China UpdatePublished by MAC on 2007-01-29
29th January 2007
"Gentle measures don't work" declared Pan Yue, China's vice minister of the state's environmental protection administration (SEPA). He is referring to the regime's failure to clean up the country's grave pollution in the face of "special interests".
A few days later, as if to confirm Yue's scepticism, China's top oil and gas producer was fined a mere US$128,000 for a toxic spill last November which killed eight people and poisoned drinking water for three million more.
In mid-January SEPA discovered that a state-owned coking coal factory was still emitting an unacceptably high level of toxics, despite an order to adopt cleaner technology' SEPA has reportedly shut the company down.
China Environment Official Targets "Special Interests"
22nd January 2007
BEIJING - Officials beholden to polluting industries are subverting efforts to clean up China's foul air and water, a top Chinese environmental official has said, flagging a fresh battle to enforce environmental rules.
Pan Yue, outspoken vice minister at the State Environmental Protection Administration, told the Southern Weekend newspaper that his bureau's efforts to halt polluters were running up against "special interests" protected by officials eager to promote strong growth.
"The main reason behind the continued deterioration of the environment is the merging of special interests and a mistaken view of what counts as political achievement," he told the weekly paper, which appeared late on Thursday.
"The crazy expansion of high-polluting, high-energy industries has spawned this merging of special interests," he said. "Protected by local governments, some businesses treat the natural resources that belong to all people as their own private property."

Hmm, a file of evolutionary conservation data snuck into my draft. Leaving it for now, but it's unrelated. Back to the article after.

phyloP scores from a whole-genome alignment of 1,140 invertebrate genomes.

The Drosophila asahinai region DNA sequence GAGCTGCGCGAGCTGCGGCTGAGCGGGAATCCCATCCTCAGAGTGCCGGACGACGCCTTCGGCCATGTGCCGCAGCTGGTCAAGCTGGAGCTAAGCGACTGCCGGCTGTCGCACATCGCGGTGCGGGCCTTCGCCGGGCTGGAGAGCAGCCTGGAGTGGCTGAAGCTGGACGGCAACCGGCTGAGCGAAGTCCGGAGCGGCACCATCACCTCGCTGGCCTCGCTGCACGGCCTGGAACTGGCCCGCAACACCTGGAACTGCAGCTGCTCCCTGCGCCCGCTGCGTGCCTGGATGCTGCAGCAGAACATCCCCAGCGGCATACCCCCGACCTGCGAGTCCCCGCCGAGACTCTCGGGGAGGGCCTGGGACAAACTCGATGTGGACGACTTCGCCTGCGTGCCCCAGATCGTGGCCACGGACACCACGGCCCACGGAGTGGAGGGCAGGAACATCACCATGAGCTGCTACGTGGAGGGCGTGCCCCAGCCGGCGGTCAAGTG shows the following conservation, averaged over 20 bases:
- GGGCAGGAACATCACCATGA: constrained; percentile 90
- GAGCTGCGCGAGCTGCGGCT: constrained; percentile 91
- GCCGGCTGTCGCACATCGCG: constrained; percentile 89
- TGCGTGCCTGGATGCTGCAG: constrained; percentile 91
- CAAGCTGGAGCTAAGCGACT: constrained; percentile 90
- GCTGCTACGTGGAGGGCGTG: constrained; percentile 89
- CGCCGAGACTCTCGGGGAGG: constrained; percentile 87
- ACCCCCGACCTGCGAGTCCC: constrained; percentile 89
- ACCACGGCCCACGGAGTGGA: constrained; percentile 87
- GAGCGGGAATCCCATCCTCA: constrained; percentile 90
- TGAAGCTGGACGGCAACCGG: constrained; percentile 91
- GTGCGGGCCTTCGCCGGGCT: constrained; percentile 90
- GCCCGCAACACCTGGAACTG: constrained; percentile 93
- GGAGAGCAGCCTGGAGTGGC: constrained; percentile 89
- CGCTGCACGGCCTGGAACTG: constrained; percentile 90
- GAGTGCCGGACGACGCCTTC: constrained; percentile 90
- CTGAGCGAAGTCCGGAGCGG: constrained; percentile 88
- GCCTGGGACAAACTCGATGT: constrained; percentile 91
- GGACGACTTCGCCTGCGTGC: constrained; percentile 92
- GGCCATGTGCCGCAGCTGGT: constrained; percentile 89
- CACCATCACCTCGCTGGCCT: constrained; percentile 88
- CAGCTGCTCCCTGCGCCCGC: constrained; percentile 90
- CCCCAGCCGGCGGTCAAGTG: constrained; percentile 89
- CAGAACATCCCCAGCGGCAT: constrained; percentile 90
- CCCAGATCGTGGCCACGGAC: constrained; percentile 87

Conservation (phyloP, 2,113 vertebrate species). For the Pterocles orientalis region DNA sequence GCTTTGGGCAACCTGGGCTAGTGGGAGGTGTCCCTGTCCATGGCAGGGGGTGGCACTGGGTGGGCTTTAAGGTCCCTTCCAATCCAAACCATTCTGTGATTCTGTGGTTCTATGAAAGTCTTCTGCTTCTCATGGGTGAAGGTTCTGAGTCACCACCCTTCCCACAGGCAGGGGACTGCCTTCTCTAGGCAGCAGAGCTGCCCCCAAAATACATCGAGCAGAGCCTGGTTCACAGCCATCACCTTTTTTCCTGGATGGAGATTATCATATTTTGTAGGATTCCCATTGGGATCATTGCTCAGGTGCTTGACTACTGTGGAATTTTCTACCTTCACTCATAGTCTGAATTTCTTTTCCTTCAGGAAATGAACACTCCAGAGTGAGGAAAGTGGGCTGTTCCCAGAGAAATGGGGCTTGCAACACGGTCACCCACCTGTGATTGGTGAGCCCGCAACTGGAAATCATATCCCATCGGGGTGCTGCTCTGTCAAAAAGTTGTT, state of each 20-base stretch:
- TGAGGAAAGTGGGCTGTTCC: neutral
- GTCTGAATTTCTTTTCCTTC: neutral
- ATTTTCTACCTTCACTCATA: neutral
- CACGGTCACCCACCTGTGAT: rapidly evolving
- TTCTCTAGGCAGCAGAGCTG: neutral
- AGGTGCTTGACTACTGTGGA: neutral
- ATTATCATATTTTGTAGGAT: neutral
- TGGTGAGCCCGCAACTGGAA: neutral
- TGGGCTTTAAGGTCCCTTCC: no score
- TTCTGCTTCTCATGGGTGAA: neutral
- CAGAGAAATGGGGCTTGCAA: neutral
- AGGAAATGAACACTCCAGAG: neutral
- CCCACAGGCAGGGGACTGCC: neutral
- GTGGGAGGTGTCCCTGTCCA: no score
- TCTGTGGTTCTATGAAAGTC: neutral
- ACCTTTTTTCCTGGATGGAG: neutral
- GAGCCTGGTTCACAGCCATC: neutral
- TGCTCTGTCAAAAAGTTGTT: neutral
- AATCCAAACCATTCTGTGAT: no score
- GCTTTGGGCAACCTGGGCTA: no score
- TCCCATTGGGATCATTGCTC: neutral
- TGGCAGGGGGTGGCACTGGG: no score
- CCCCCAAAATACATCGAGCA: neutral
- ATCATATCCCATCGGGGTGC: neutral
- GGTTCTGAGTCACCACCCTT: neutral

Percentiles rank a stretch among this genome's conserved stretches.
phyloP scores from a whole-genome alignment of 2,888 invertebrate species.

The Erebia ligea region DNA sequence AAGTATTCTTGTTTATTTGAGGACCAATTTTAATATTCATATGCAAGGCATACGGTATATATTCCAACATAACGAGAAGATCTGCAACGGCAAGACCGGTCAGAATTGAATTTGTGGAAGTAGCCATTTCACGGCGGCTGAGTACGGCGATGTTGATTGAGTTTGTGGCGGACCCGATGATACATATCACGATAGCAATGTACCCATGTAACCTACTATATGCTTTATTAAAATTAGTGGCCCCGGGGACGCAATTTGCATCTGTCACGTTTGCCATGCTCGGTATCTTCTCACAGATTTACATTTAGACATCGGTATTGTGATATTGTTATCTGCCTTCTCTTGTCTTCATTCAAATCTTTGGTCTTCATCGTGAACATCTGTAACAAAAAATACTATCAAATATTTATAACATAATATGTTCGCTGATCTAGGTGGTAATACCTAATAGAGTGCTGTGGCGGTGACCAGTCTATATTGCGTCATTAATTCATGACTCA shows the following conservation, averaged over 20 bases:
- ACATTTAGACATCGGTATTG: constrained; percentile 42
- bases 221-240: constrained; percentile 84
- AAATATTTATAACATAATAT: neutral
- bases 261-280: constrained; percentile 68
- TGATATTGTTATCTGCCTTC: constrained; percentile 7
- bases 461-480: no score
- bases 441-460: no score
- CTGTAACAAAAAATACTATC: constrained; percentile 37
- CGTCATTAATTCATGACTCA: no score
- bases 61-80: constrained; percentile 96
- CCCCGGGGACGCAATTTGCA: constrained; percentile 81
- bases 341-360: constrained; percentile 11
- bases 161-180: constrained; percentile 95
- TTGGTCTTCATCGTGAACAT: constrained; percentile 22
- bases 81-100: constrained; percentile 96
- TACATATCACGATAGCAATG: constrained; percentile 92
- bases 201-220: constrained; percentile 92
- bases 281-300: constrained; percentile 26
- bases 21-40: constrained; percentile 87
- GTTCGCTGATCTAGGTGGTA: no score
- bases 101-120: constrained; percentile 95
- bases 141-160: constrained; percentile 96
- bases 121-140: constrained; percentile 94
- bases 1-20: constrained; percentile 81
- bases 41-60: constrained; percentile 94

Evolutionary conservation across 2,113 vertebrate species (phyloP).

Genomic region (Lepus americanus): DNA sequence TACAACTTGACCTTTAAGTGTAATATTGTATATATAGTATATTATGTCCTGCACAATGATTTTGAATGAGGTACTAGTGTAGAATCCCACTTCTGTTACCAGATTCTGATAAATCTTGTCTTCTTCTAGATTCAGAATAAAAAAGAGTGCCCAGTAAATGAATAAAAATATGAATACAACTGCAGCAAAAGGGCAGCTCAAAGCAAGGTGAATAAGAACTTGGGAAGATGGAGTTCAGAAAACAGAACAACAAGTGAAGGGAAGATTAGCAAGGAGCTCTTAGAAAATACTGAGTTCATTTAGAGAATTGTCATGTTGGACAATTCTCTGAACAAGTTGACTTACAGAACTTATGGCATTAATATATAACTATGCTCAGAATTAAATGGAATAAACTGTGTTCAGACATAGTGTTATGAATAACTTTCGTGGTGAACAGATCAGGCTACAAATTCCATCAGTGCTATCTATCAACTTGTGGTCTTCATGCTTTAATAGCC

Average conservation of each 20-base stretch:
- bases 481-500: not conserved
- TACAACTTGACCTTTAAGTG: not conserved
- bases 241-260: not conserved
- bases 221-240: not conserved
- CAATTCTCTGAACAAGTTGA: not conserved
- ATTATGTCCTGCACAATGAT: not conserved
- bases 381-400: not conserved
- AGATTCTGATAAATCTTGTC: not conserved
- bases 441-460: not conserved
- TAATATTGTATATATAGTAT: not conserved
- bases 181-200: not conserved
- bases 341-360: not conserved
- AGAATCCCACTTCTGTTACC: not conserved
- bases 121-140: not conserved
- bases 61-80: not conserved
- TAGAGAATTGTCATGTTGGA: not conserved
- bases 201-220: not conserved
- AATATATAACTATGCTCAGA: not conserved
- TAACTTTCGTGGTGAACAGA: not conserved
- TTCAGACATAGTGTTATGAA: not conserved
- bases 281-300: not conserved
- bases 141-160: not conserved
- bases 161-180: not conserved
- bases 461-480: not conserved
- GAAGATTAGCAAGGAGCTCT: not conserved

Pan said his administration -- which ranks low in China's bureaucratic pecking order -- was seeking to strengthen controls on industrial emissions. Last year, the volume of "instructions" on environmental problems sent down by the ruling Communist Party's leadership grew by over a half compared with the year before, he said.
But in 2006, emissions of major pollutants still grew and there was an "environmental incident" on average every two days, Pan added.
In 2007, Pan said, his agency and other government departments would intensify a campaign to vet new projects to ensure they meet pollution standards.
"It's dawned on us that gentle measures don't work against this surge of high-energy consuming, high-polluting industrial expansion," he said.
The environmental agency, together with the land ministry and the National Development and Reform Commission -- a powerful economic policy-maker -- would halt projects and carry out inspections, Pan said.
He said that the new inspection regime would be a "trial" that might not succeed. And the administration's efforts so far suggest that powerful Chinese businesses will not find it difficult to clear this new hurdle.
On Thursday, the Environmental Protection Administration said that four of China's largest power companies censured only last week for violating pollution rules had shut down the offending plants and now took environmental protection very seriously.
REUTERS NEWS SERVICE
Petrochina Unit Fined for 2005 Toxic River Slick
29th January 2007
BEIJING - A unit of China's top oil and gas producer, PetroChina, has been fined for a toxic spill into the Songhua river that poisoned drinking water for millions of people, the Xinhua news agency said.